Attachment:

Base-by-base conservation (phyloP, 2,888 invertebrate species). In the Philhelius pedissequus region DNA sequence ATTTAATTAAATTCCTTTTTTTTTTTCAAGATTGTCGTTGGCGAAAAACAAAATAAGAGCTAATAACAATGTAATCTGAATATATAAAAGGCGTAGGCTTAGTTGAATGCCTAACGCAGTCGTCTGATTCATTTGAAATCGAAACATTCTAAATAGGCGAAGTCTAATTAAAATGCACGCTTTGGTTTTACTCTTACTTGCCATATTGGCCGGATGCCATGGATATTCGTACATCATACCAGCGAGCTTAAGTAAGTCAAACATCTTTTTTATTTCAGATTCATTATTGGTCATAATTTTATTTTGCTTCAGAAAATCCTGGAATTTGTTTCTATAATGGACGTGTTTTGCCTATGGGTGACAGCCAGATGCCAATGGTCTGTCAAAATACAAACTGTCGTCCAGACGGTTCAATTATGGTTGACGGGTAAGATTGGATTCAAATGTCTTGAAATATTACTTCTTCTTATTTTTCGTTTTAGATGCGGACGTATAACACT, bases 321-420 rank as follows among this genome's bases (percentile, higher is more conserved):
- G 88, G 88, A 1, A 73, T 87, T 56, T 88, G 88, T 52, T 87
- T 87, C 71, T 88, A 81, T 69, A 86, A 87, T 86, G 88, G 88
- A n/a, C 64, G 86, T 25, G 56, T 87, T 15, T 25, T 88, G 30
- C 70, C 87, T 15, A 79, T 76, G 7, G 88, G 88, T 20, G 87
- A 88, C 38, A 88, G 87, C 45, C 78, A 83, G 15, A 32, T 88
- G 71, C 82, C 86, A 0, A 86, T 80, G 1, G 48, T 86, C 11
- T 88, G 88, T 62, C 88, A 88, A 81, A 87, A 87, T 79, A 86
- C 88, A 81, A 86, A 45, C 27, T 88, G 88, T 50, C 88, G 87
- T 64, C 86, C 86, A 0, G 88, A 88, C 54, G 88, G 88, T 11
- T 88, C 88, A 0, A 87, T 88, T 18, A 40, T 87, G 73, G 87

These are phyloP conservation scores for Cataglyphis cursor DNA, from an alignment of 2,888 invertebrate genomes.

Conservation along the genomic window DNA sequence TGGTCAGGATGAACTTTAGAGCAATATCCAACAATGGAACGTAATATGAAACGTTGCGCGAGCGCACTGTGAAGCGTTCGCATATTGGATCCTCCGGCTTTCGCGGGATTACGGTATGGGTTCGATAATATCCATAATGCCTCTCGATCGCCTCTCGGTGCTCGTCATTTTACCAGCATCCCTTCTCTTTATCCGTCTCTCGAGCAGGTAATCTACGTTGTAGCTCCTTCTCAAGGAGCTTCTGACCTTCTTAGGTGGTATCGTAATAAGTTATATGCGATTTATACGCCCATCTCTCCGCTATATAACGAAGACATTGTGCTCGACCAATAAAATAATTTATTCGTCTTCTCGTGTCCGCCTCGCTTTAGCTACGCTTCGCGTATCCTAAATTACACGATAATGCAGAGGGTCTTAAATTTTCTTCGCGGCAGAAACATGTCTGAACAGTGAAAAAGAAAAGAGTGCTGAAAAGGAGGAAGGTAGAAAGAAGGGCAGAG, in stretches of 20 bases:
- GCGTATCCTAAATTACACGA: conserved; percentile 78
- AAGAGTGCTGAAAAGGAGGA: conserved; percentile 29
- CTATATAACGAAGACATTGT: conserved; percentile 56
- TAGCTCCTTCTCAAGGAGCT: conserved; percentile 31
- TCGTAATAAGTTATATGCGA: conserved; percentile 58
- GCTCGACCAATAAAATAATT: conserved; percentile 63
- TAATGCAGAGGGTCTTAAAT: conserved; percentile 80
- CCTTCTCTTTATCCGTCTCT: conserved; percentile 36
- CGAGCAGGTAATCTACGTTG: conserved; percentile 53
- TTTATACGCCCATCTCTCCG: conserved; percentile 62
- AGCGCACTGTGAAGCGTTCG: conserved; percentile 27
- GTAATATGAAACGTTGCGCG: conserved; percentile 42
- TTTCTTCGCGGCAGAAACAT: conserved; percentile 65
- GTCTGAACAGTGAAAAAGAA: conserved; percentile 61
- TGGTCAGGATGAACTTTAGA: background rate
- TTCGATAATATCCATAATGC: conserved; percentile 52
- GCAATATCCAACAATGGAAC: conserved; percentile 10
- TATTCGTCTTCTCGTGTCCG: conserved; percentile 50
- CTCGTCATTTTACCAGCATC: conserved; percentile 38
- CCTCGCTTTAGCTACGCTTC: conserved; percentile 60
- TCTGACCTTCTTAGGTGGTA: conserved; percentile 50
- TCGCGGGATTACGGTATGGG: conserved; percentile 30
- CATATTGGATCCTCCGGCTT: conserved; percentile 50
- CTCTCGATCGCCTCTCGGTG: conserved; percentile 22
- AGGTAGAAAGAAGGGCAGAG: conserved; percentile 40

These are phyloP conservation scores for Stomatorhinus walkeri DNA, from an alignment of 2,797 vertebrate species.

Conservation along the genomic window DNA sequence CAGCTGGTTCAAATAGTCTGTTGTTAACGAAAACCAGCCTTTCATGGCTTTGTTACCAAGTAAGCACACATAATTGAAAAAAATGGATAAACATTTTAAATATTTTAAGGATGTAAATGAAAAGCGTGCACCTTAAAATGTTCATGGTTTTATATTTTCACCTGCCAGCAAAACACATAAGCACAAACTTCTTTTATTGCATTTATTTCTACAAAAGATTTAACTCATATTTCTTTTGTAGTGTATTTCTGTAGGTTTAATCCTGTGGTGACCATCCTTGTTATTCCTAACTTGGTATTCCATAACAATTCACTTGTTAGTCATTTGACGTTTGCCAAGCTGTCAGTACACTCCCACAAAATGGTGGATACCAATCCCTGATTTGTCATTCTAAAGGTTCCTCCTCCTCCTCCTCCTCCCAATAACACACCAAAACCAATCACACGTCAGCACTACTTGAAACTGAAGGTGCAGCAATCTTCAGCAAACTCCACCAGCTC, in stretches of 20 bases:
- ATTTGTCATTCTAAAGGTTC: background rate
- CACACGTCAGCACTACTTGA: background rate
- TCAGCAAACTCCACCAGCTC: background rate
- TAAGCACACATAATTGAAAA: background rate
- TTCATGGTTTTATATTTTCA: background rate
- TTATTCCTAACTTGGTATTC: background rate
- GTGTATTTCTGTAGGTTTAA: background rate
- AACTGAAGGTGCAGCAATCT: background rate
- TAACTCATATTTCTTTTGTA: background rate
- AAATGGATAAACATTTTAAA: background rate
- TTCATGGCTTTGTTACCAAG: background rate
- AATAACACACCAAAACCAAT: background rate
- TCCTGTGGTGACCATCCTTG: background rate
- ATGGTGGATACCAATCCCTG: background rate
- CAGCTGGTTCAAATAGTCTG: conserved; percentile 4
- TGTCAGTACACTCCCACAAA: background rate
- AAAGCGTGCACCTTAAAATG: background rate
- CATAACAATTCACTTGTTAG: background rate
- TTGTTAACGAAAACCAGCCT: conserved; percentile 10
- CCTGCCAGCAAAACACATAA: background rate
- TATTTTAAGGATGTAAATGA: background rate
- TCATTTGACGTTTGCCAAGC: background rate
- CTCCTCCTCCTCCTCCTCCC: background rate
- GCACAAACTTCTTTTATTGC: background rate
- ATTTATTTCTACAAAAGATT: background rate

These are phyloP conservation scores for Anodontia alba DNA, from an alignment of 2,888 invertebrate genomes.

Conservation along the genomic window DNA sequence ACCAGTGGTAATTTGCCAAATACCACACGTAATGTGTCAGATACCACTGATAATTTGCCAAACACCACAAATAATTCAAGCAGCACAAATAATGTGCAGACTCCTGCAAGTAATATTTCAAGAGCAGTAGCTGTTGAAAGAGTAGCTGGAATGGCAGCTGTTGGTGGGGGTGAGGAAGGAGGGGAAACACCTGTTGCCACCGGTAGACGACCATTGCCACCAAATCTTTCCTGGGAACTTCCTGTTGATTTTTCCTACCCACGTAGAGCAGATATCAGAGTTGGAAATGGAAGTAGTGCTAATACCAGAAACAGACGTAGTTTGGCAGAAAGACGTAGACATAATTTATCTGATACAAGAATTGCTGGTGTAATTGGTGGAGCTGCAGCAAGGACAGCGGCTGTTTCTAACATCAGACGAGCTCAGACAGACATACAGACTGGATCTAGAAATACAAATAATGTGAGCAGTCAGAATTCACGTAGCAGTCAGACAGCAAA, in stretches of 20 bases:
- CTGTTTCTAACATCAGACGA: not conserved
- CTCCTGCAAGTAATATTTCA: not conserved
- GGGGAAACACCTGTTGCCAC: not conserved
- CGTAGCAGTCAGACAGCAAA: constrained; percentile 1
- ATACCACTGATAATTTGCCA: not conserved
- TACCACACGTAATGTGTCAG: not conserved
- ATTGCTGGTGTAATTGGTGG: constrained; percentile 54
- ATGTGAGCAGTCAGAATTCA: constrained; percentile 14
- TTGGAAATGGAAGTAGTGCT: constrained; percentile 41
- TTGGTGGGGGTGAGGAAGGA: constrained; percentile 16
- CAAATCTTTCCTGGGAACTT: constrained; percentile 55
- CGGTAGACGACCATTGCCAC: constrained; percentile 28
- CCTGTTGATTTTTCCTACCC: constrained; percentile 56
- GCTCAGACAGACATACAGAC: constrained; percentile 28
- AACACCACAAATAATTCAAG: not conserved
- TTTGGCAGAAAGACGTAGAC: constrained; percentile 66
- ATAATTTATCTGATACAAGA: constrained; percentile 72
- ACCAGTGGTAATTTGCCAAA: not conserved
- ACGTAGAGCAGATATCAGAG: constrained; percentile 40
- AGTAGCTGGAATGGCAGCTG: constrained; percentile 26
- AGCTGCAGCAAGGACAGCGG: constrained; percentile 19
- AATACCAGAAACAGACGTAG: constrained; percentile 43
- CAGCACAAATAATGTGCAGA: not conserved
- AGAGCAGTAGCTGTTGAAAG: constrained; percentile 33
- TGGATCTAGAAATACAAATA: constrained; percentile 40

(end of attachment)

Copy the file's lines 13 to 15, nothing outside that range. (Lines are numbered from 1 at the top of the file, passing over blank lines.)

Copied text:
Conservation along the genomic window DNA sequence TGGTCAGGATGAACTTTAGAGCAATATCCAACAATGGAACGTAATATGAAACGTTGCGCGAGCGCACTGTGAAGCGTTCGCATATTGGATCCTCCGGCTTTCGCGGGATTACGGTATGGGTTCGATAATATCCATAATGCCTCTCGATCGCCTCTCGGTGCTCGTCATTTTACCAGCATCCCTTCTCTTTATCCGTCTCTCGAGCAGGTAATCTACGTTGTAGCTCCTTCTCAAGGAGCTTCTGACCTTCTTAGGTGGTATCGTAATAAGTTATATGCGATTTATACGCCCATCTCTCCGCTATATAACGAAGACATTGTGCTCGACCAATAAAATAATTTATTCGTCTTCTCGTGTCCGCCTCGCTTTAGCTACGCTTCGCGTATCCTAAATTACACGATAATGCAGAGGGTCTTAAATTTTCTTCGCGGCAGAAACATGTCTGAACAGTGAAAAAGAAAAGAGTGCTGAAAAGGAGGAAGGTAGAAAGAAGGGCAGAG, in stretches of 20 bases:
- GCGTATCCTAAATTACACGA: conserved; percentile 78
- AAGAGTGCTGAAAAGGAGGA: conserved; percentile 29